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MFL teachers: late starters in language- how does your school do it?

Discussion in 'Modern foreign languages' started by Maryja, Aug 8, 2019.

  1. Maryja

    Maryja New commenter

    Hi All, I work in a school with really small mixed ability classes, which is lovely. However, we do have the occasional entrant to, say, Y8 who hasn’t done the language in Y7. At present we just do our best to help the student catch up by giving attention in the extra small classes, but I was wondering if there were any tips from MFL leaders on how they cope with this. For instance, would you send a summer programme home, or put on extra tuition for the student in Y8 who hasn’t done French in Y7? Or do you just differentiate your lessons until the student catches up? Another possibility which struck me is that some schools might timetable language in sets, but this is administrative hassle, no doubt. Anyway! Grateful for replies as I have responsibility for students’ progress in MFL.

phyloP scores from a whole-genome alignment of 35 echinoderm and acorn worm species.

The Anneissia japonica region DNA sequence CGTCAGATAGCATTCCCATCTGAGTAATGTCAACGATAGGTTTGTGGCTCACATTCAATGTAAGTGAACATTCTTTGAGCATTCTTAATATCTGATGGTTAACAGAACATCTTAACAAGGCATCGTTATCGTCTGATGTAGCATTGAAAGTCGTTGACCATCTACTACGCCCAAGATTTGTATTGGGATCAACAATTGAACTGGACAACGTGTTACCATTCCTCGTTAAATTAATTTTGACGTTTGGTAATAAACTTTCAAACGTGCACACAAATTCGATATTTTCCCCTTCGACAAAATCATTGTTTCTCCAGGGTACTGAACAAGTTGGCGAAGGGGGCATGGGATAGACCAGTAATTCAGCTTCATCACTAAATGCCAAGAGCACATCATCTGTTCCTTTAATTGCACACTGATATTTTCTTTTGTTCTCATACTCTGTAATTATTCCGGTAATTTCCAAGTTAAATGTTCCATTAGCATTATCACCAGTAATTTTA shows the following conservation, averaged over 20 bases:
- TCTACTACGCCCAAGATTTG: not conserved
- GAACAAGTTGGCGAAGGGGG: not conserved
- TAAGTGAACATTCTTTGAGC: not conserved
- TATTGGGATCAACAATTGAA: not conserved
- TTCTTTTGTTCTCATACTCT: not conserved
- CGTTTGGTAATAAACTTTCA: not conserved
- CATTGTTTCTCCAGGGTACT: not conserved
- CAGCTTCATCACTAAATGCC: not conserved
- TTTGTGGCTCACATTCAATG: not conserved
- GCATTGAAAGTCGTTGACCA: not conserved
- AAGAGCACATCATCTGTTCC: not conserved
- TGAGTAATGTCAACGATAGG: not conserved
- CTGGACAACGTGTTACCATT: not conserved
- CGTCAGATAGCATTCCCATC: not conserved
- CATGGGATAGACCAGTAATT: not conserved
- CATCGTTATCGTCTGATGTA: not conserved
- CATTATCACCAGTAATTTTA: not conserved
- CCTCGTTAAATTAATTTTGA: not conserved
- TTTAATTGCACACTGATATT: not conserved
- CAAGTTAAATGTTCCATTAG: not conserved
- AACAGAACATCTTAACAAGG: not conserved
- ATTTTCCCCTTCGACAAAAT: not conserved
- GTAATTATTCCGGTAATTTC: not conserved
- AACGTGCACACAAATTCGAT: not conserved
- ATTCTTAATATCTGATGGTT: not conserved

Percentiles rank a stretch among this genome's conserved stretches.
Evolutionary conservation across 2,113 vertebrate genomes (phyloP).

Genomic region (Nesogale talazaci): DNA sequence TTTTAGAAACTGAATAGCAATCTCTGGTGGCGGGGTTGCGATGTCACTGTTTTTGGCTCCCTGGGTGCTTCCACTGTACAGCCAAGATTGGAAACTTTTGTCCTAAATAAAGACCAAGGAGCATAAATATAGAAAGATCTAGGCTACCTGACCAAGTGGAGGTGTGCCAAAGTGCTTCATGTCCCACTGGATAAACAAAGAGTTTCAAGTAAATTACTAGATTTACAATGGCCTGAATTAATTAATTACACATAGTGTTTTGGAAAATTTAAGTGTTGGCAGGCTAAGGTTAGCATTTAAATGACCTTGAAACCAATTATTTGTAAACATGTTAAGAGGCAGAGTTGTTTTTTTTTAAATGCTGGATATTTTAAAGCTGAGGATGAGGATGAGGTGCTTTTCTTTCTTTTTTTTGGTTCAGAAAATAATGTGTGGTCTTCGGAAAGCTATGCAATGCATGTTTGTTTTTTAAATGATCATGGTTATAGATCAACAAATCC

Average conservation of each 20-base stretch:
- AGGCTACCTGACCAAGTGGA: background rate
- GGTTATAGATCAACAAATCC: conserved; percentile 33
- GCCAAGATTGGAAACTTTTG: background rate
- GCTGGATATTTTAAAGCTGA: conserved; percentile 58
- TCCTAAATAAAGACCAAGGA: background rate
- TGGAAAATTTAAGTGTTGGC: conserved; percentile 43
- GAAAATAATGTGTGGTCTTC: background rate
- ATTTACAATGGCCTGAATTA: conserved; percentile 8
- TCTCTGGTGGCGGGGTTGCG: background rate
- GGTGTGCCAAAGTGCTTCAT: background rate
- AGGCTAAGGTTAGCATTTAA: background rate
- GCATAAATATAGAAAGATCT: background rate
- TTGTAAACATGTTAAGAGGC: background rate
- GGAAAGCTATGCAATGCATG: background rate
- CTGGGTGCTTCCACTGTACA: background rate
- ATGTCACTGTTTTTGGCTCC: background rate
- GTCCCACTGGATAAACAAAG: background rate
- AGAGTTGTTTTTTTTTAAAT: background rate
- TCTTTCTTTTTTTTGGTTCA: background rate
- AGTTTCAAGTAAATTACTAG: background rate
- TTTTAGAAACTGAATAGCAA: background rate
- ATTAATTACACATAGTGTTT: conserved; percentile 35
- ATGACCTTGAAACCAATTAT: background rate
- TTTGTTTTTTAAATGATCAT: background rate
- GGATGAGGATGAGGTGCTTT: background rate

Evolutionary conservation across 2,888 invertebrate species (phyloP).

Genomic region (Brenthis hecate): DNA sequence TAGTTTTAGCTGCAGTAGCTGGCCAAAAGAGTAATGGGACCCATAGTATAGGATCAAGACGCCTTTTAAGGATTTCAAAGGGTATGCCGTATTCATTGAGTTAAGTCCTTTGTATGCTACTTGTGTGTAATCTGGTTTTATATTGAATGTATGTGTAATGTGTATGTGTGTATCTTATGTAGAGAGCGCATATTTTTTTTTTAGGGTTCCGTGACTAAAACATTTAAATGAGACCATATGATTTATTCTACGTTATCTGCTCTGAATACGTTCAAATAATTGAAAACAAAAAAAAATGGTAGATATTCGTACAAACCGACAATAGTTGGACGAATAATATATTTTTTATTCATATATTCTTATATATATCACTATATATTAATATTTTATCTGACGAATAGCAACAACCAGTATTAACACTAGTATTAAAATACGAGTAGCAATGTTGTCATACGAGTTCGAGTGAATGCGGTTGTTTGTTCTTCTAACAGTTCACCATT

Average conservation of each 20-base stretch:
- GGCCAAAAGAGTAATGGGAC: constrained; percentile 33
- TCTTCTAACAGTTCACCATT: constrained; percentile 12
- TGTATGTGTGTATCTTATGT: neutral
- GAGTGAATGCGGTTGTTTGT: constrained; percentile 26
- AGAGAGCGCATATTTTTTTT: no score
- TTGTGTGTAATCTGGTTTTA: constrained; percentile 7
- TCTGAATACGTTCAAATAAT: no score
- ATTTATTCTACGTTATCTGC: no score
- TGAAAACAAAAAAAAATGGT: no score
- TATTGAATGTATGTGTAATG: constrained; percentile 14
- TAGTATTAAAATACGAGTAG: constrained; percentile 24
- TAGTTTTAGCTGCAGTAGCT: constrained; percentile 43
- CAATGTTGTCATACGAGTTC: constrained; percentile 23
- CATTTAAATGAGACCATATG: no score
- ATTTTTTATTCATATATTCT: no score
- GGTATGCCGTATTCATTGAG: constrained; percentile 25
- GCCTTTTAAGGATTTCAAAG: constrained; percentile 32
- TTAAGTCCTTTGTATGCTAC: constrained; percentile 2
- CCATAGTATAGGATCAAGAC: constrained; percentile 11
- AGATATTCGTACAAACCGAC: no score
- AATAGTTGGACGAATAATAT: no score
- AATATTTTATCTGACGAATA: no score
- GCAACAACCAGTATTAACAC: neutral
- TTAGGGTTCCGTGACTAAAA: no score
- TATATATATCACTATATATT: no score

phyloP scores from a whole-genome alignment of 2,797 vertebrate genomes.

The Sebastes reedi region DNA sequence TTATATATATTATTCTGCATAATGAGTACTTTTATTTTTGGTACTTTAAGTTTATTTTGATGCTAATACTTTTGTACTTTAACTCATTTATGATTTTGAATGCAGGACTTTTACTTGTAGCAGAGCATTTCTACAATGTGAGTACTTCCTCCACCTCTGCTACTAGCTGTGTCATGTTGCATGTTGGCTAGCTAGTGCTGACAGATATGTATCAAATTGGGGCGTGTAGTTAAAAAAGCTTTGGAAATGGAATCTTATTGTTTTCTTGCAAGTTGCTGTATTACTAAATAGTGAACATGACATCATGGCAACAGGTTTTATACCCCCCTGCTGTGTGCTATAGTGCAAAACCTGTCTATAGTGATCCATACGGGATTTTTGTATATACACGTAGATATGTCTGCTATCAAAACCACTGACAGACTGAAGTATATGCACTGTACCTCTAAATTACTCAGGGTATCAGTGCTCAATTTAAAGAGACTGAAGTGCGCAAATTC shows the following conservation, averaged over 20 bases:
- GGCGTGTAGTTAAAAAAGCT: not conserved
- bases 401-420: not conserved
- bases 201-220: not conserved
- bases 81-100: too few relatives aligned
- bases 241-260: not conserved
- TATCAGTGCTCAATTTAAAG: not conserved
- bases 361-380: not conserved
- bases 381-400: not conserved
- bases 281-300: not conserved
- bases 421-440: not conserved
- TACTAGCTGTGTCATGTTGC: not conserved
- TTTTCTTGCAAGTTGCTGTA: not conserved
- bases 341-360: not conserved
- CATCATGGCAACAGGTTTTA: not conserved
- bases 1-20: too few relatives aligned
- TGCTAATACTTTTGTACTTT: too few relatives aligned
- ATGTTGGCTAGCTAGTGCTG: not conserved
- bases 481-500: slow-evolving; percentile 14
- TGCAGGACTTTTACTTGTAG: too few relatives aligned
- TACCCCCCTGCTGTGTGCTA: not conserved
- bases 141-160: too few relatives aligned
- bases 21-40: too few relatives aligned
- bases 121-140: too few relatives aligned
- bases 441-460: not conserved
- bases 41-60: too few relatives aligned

2. BrightonEarly

    BrightonEarly Occasional commenter

    When I was teaching, I used to differentiate resources in the lesson just as you described. I did also give individual catch up lessons at lunchtime and occasionally I could ‘borrow’ a lesson slot from another subject that matched with one of my own frees - that works best in the first week or so that the student is in the class. I also asked them to practise key high frequency vocabulary from the missed Y7 classes at home using the games on my website, such as verbs, adverbs, connectives and adjectives etc.
    http://funwithlanguages.vacau.com/
    A lot depended on the commitment of the pupil concerned. I did have to watch that the student didn’t become overly reliant on support from other pupils (i.e. copying!)
    If you had setting, I wouldn’t have recommended placing the student in a lower set than their ability would suggest, this just allows the pupil to sink to the level of the rest of the class. Less able pupils might also find it more difficult to offer peer support.
    You could try pairing the new pupil with a very able pupil in the class after having given that pupils tips in giving support.
    Time spent showing the new pupil how to use help pages (grammar and vocab lists) in the textbook and how to use a foreign language dictionary would also help build the pupil’s confidence.
     
  3. BrightonEarly

    BrightonEarly Occasional commenter

    You are so lucky to have small classes @Maryja!
     
  4. BrightonEarly

    BrightonEarly Occasional commenter

  5. Maryja

    Maryja New commenter

    Thank you so much for these very helpful suggestions and sorry for my late reply! They will be very useful.
     

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